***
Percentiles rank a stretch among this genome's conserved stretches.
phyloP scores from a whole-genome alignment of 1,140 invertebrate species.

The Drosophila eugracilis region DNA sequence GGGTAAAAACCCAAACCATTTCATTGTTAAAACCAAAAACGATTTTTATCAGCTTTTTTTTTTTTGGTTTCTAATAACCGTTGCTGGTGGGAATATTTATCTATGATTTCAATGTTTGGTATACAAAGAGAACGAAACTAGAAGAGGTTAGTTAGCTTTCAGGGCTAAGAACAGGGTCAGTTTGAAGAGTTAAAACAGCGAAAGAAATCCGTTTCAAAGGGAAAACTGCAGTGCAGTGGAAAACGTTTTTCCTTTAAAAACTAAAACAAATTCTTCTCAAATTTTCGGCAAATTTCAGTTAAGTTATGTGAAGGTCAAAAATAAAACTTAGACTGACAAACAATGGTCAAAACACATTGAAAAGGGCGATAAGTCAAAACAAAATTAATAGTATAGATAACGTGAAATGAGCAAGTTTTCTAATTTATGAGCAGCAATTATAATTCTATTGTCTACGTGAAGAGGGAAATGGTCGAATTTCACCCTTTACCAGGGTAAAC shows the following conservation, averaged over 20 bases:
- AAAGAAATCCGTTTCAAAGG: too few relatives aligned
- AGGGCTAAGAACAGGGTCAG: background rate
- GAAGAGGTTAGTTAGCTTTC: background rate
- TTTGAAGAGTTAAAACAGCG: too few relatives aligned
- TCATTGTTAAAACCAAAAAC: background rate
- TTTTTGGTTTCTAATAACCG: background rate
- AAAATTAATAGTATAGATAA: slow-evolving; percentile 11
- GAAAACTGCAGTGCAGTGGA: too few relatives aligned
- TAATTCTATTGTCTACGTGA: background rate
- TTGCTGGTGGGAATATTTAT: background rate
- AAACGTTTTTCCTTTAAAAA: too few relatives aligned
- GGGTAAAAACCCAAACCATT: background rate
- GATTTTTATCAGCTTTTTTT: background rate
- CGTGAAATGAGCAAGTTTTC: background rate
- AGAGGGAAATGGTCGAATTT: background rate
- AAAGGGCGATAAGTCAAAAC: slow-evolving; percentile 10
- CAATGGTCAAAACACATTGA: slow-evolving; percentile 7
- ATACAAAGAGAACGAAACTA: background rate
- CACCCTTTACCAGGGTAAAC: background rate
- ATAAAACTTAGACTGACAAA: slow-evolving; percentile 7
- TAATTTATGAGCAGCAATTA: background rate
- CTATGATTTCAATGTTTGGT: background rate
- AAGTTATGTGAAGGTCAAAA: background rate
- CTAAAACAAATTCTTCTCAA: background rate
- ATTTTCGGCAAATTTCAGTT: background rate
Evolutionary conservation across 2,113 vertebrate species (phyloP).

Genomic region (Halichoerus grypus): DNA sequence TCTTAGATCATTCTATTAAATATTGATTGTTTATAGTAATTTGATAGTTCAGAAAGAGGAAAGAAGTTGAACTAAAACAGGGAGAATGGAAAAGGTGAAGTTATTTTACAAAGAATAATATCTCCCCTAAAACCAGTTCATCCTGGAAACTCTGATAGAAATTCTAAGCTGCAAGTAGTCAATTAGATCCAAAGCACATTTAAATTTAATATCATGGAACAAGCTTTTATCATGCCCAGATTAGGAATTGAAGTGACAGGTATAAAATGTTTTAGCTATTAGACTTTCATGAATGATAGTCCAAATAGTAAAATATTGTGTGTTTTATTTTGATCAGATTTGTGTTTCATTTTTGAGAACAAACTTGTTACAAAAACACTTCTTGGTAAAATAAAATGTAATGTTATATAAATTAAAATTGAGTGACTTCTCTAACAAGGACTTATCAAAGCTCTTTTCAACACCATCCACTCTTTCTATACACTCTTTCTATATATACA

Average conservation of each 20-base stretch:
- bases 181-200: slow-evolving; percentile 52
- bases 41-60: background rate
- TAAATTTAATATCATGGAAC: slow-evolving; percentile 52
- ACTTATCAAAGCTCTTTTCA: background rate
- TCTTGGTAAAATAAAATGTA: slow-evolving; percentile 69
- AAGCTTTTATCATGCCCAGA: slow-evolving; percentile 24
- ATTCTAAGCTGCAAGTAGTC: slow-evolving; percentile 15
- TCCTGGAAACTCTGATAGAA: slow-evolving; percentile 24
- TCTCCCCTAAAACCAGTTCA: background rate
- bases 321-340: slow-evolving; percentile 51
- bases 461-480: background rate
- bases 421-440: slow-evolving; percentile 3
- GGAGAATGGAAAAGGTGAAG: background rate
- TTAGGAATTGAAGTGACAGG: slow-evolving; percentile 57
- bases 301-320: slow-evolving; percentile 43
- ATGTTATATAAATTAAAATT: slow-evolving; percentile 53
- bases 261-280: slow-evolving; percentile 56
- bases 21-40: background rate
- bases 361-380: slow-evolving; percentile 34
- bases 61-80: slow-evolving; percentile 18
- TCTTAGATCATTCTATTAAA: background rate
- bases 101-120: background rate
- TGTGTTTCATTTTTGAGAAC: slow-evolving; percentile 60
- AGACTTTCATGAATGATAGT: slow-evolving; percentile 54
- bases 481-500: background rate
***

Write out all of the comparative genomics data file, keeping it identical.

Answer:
Percentiles rank a stretch among this genome's conserved stretches.
phyloP scores from a whole-genome alignment of 1,140 invertebrate species.

The Drosophila eugracilis region DNA sequence GGGTAAAAACCCAAACCATTTCATTGTTAAAACCAAAAACGATTTTTATCAGCTTTTTTTTTTTTGGTTTCTAATAACCGTTGCTGGTGGGAATATTTATCTATGATTTCAATGTTTGGTATACAAAGAGAACGAAACTAGAAGAGGTTAGTTAGCTTTCAGGGCTAAGAACAGGGTCAGTTTGAAGAGTTAAAACAGCGAAAGAAATCCGTTTCAAAGGGAAAACTGCAGTGCAGTGGAAAACGTTTTTCCTTTAAAAACTAAAACAAATTCTTCTCAAATTTTCGGCAAATTTCAGTTAAGTTATGTGAAGGTCAAAAATAAAACTTAGACTGACAAACAATGGTCAAAACACATTGAAAAGGGCGATAAGTCAAAACAAAATTAATAGTATAGATAACGTGAAATGAGCAAGTTTTCTAATTTATGAGCAGCAATTATAATTCTATTGTCTACGTGAAGAGGGAAATGGTCGAATTTCACCCTTTACCAGGGTAAAC shows the following conservation, averaged over 20 bases:
- AAAGAAATCCGTTTCAAAGG: too few relatives aligned
- AGGGCTAAGAACAGGGTCAG: background rate
- GAAGAGGTTAGTTAGCTTTC: background rate
- TTTGAAGAGTTAAAACAGCG: too few relatives aligned
- TCATTGTTAAAACCAAAAAC: background rate
- TTTTTGGTTTCTAATAACCG: background rate
- AAAATTAATAGTATAGATAA: slow-evolving; percentile 11
- GAAAACTGCAGTGCAGTGGA: too few relatives aligned
- TAATTCTATTGTCTACGTGA: background rate
- TTGCTGGTGGGAATATTTAT: background rate
- AAACGTTTTTCCTTTAAAAA: too few relatives aligned
- GGGTAAAAACCCAAACCATT: background rate
- GATTTTTATCAGCTTTTTTT: background rate
- CGTGAAATGAGCAAGTTTTC: background rate
- AGAGGGAAATGGTCGAATTT: background rate
- AAAGGGCGATAAGTCAAAAC: slow-evolving; percentile 10
- CAATGGTCAAAACACATTGA: slow-evolving; percentile 7
- ATACAAAGAGAACGAAACTA: background rate
- CACCCTTTACCAGGGTAAAC: background rate
- ATAAAACTTAGACTGACAAA: slow-evolving; percentile 7
- TAATTTATGAGCAGCAATTA: background rate
- CTATGATTTCAATGTTTGGT: background rate
- AAGTTATGTGAAGGTCAAAA: background rate
- CTAAAACAAATTCTTCTCAA: background rate
- ATTTTCGGCAAATTTCAGTT: background rate
Evolutionary conservation across 2,113 vertebrate species (phyloP).

Genomic region (Halichoerus grypus): DNA sequence TCTTAGATCATTCTATTAAATATTGATTGTTTATAGTAATTTGATAGTTCAGAAAGAGGAAAGAAGTTGAACTAAAACAGGGAGAATGGAAAAGGTGAAGTTATTTTACAAAGAATAATATCTCCCCTAAAACCAGTTCATCCTGGAAACTCTGATAGAAATTCTAAGCTGCAAGTAGTCAATTAGATCCAAAGCACATTTAAATTTAATATCATGGAACAAGCTTTTATCATGCCCAGATTAGGAATTGAAGTGACAGGTATAAAATGTTTTAGCTATTAGACTTTCATGAATGATAGTCCAAATAGTAAAATATTGTGTGTTTTATTTTGATCAGATTTGTGTTTCATTTTTGAGAACAAACTTGTTACAAAAACACTTCTTGGTAAAATAAAATGTAATGTTATATAAATTAAAATTGAGTGACTTCTCTAACAAGGACTTATCAAAGCTCTTTTCAACACCATCCACTCTTTCTATACACTCTTTCTATATATACA

Average conservation of each 20-base stretch:
- bases 181-200: slow-evolving; percentile 52
- bases 41-60: background rate
- TAAATTTAATATCATGGAAC: slow-evolving; percentile 52
- ACTTATCAAAGCTCTTTTCA: background rate
- TCTTGGTAAAATAAAATGTA: slow-evolving; percentile 69
- AAGCTTTTATCATGCCCAGA: slow-evolving; percentile 24
- ATTCTAAGCTGCAAGTAGTC: slow-evolving; percentile 15
- TCCTGGAAACTCTGATAGAA: slow-evolving; percentile 24
- TCTCCCCTAAAACCAGTTCA: background rate
- bases 321-340: slow-evolving; percentile 51
- bases 461-480: background rate
- bases 421-440: slow-evolving; percentile 3
- GGAGAATGGAAAAGGTGAAG: background rate
- TTAGGAATTGAAGTGACAGG: slow-evolving; percentile 57
- bases 301-320: slow-evolving; percentile 43
- ATGTTATATAAATTAAAATT: slow-evolving; percentile 53
- bases 261-280: slow-evolving; percentile 56
- bases 21-40: background rate
- bases 361-380: slow-evolving; percentile 34
- bases 61-80: slow-evolving; percentile 18
- TCTTAGATCATTCTATTAAA: background rate
- bases 101-120: background rate
- TGTGTTTCATTTTTGAGAAC: slow-evolving; percentile 60
- AGACTTTCATGAATGATAGT: slow-evolving; percentile 54
- bases 481-500: background rate